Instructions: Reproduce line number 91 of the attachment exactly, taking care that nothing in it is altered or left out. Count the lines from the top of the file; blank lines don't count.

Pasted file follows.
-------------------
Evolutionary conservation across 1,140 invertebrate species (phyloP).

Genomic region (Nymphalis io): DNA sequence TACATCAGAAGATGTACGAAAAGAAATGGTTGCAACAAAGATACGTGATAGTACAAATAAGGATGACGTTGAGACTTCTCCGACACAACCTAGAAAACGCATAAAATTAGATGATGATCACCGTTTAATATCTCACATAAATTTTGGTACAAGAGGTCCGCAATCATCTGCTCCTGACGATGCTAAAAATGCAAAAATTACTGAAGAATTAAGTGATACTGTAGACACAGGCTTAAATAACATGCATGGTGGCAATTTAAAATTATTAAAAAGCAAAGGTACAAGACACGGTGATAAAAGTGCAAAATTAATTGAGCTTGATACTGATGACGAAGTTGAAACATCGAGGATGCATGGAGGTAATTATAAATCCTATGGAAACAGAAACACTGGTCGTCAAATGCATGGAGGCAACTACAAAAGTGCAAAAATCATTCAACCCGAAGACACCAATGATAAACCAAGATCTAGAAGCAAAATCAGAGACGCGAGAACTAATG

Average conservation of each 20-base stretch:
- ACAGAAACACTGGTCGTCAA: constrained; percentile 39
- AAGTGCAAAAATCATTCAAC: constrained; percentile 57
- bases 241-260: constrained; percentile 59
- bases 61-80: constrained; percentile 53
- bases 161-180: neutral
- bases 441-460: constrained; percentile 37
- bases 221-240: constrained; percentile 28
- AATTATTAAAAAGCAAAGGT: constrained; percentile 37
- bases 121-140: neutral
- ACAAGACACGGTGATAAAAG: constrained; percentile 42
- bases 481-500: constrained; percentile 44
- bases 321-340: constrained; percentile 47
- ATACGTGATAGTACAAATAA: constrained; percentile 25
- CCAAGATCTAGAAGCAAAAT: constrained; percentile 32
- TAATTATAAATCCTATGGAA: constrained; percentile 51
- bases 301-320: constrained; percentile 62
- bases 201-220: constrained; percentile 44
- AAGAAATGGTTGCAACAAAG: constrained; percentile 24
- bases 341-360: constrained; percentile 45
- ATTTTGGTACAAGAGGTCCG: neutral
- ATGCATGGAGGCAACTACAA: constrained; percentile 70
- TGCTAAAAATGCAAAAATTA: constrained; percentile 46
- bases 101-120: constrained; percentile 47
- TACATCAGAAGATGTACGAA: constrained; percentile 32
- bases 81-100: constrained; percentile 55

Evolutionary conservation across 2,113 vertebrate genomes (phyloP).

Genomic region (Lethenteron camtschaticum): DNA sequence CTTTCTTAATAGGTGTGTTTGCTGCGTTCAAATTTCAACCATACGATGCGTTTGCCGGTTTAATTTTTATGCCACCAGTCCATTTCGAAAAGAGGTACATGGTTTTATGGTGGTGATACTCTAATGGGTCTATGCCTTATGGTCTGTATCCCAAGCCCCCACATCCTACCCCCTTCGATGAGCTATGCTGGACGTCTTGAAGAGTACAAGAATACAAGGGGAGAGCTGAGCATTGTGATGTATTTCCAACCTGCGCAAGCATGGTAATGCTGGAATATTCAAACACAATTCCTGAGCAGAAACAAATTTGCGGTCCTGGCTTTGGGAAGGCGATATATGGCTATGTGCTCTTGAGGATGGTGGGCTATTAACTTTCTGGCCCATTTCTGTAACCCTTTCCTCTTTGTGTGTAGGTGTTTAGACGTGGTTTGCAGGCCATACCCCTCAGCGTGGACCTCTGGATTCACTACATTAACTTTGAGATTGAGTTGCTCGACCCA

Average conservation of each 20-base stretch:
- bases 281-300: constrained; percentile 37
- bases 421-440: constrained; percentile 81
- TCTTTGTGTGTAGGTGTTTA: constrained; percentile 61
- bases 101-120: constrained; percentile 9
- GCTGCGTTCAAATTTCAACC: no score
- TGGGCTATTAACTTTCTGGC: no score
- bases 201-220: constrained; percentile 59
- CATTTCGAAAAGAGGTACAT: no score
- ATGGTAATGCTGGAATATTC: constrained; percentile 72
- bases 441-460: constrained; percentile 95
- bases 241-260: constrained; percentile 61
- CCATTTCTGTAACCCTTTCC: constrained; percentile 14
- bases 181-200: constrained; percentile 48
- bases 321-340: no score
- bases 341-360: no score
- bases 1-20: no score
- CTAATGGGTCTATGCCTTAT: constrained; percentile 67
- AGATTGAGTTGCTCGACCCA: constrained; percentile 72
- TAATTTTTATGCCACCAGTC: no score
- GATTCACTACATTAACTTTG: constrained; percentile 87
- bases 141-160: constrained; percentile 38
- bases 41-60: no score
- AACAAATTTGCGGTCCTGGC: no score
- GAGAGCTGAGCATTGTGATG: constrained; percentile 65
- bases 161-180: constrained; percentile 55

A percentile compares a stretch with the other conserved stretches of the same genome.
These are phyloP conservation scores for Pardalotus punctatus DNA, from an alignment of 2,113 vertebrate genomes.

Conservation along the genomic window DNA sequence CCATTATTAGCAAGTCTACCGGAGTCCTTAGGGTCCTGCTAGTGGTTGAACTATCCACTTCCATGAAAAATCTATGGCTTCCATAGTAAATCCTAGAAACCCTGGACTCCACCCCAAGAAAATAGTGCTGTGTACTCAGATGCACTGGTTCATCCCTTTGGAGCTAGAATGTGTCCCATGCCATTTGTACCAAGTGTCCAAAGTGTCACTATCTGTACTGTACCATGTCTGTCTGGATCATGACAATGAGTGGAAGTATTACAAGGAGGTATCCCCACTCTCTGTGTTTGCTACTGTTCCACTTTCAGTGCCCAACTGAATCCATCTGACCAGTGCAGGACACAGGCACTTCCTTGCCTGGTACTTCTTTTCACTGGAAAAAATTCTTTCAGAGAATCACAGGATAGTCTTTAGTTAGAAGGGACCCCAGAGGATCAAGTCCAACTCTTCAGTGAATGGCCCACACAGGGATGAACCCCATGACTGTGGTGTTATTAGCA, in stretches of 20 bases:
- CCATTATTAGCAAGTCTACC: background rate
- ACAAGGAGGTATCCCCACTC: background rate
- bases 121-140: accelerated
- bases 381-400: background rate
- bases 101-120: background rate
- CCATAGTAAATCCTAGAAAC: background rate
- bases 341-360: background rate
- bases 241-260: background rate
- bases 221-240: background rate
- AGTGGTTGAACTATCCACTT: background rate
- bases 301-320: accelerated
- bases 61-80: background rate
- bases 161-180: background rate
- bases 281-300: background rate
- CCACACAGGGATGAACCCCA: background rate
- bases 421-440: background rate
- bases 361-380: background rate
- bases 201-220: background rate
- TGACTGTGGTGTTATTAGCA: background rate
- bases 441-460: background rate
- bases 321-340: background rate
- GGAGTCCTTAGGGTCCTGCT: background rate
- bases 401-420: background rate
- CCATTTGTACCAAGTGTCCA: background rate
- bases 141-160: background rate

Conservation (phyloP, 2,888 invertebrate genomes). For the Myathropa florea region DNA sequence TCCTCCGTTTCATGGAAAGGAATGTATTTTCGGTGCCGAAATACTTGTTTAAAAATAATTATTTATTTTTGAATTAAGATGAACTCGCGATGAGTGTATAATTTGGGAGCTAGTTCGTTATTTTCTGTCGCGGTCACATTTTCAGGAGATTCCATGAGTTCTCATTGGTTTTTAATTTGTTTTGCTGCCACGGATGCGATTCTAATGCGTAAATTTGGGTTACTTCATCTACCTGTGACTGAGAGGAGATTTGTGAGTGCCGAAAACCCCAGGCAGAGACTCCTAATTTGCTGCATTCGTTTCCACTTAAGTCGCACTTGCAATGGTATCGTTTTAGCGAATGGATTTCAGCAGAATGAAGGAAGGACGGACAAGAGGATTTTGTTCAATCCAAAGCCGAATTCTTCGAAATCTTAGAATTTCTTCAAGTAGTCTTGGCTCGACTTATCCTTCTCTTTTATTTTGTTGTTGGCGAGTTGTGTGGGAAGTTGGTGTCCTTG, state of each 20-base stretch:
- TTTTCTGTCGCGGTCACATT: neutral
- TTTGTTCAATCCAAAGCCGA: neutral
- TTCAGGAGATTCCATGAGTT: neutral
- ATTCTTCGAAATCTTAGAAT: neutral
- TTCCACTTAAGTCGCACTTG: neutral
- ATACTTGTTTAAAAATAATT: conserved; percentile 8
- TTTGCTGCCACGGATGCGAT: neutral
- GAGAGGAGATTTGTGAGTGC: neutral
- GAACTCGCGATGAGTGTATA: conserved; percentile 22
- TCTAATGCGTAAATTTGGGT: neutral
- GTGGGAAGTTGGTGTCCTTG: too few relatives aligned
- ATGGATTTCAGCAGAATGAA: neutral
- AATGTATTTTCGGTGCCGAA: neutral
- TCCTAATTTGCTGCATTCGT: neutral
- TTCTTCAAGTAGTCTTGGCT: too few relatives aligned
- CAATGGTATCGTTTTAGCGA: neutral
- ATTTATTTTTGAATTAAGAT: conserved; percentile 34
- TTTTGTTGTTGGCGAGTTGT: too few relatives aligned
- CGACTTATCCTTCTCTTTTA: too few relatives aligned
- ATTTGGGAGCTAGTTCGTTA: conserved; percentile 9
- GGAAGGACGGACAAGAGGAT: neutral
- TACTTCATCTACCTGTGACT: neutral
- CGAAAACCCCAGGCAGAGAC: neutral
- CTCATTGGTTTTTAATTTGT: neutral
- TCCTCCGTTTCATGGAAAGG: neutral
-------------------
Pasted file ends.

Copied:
- ATACTTGTTTAAAAATAATT: conserved; percentile 8